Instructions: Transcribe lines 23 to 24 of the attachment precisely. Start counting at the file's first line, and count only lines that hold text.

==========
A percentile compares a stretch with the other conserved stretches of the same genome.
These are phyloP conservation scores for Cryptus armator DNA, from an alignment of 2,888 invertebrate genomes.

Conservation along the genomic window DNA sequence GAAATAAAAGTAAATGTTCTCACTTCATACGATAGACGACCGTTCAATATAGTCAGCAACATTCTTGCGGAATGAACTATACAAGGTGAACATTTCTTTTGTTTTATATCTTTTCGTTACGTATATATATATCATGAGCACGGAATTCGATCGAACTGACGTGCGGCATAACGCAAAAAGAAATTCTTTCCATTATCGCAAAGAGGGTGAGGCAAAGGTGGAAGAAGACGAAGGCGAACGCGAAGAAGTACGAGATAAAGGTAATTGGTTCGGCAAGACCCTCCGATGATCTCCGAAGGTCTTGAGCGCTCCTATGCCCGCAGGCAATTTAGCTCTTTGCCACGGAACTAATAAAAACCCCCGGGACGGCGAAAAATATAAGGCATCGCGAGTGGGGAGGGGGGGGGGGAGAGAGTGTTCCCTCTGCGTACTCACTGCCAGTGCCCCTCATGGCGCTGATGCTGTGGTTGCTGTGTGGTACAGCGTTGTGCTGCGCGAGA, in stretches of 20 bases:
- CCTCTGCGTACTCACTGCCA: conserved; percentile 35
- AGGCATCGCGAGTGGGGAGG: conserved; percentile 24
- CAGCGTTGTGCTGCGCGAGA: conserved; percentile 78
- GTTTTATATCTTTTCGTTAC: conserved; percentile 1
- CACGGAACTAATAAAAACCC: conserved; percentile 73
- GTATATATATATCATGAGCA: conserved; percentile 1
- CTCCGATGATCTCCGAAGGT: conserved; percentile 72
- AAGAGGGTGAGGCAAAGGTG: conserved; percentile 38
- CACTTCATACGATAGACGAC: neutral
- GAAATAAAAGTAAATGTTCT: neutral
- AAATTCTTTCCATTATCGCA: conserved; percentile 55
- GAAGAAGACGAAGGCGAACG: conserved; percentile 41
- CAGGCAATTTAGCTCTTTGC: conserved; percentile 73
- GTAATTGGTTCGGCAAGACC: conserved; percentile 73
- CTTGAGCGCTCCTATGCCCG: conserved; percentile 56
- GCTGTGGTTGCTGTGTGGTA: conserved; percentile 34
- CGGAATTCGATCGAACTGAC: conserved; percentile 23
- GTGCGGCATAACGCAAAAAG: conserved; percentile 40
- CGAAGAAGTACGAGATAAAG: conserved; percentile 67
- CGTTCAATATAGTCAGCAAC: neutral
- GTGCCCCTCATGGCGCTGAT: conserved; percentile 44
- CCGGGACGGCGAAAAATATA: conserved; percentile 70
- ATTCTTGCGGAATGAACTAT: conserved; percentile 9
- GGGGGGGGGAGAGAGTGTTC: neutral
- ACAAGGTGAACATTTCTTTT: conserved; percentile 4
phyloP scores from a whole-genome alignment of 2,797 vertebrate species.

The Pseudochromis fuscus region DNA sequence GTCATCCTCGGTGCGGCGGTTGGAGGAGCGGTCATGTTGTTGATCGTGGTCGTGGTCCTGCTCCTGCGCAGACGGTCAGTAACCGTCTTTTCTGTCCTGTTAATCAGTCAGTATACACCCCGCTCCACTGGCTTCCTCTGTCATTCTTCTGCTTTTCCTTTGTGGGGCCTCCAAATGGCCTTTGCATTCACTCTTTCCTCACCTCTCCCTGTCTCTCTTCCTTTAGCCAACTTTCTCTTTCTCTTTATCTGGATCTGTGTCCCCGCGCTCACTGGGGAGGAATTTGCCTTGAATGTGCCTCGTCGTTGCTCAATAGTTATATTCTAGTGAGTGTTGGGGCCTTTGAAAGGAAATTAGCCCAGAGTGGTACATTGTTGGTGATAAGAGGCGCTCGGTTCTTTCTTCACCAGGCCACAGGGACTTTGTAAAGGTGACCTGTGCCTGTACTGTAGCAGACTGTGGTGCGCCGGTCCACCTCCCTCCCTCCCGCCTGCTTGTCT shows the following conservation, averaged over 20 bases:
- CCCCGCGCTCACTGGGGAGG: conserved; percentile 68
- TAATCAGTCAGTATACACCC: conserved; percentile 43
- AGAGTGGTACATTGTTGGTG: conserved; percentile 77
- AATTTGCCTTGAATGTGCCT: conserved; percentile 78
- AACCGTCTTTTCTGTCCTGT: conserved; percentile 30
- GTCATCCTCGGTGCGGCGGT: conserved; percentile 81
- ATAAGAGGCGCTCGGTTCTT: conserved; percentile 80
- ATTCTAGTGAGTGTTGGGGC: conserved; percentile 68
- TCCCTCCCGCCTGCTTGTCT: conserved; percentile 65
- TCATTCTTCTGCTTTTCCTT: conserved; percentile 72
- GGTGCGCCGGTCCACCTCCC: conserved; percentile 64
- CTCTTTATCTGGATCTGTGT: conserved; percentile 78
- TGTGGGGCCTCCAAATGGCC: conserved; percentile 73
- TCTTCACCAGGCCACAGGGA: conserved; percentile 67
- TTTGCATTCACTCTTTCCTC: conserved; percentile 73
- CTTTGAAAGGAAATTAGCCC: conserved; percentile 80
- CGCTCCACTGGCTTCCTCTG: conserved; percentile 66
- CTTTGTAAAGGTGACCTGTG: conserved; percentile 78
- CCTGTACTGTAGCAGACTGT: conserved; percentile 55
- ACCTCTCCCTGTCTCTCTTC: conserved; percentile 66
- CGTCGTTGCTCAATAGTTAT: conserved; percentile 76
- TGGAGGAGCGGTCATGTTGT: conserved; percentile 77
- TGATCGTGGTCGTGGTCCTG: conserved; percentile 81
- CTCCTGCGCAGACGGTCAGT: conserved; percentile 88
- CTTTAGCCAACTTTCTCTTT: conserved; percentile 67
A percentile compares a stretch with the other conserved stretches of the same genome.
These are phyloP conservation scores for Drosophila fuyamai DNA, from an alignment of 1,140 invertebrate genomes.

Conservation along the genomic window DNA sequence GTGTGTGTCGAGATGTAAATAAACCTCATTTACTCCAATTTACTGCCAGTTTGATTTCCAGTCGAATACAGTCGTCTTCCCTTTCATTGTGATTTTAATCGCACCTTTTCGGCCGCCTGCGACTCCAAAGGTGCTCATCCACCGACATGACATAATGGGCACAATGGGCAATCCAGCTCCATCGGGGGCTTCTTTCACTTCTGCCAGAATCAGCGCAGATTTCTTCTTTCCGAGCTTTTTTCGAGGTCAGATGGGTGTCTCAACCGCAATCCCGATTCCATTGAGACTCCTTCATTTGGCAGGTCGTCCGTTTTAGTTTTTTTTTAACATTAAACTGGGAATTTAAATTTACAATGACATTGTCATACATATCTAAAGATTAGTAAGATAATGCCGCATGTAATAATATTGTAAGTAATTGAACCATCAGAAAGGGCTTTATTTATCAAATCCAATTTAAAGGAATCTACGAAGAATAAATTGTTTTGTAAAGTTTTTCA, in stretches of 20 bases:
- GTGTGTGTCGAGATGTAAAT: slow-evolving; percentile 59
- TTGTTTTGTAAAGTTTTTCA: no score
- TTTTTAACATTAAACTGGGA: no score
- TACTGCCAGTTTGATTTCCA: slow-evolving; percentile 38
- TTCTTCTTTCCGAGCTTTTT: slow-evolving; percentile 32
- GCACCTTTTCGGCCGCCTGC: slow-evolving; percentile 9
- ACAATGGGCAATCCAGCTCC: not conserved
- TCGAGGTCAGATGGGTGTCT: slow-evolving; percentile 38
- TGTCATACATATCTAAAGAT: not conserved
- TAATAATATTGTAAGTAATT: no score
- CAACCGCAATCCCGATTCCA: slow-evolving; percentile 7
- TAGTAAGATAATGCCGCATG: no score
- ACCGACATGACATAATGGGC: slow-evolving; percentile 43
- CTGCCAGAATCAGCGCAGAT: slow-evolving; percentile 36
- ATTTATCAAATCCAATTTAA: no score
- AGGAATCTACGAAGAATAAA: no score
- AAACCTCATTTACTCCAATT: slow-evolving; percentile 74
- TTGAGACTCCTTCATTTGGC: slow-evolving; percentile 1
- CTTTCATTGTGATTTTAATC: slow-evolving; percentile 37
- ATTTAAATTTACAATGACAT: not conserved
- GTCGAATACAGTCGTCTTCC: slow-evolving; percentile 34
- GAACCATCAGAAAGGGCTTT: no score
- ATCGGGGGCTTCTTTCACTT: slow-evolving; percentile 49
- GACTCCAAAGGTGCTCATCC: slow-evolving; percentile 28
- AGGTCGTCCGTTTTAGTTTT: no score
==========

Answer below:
- CGTTCAATATAGTCAGCAAC: neutral
- GTGCCCCTCATGGCGCTGAT: conserved; percentile 44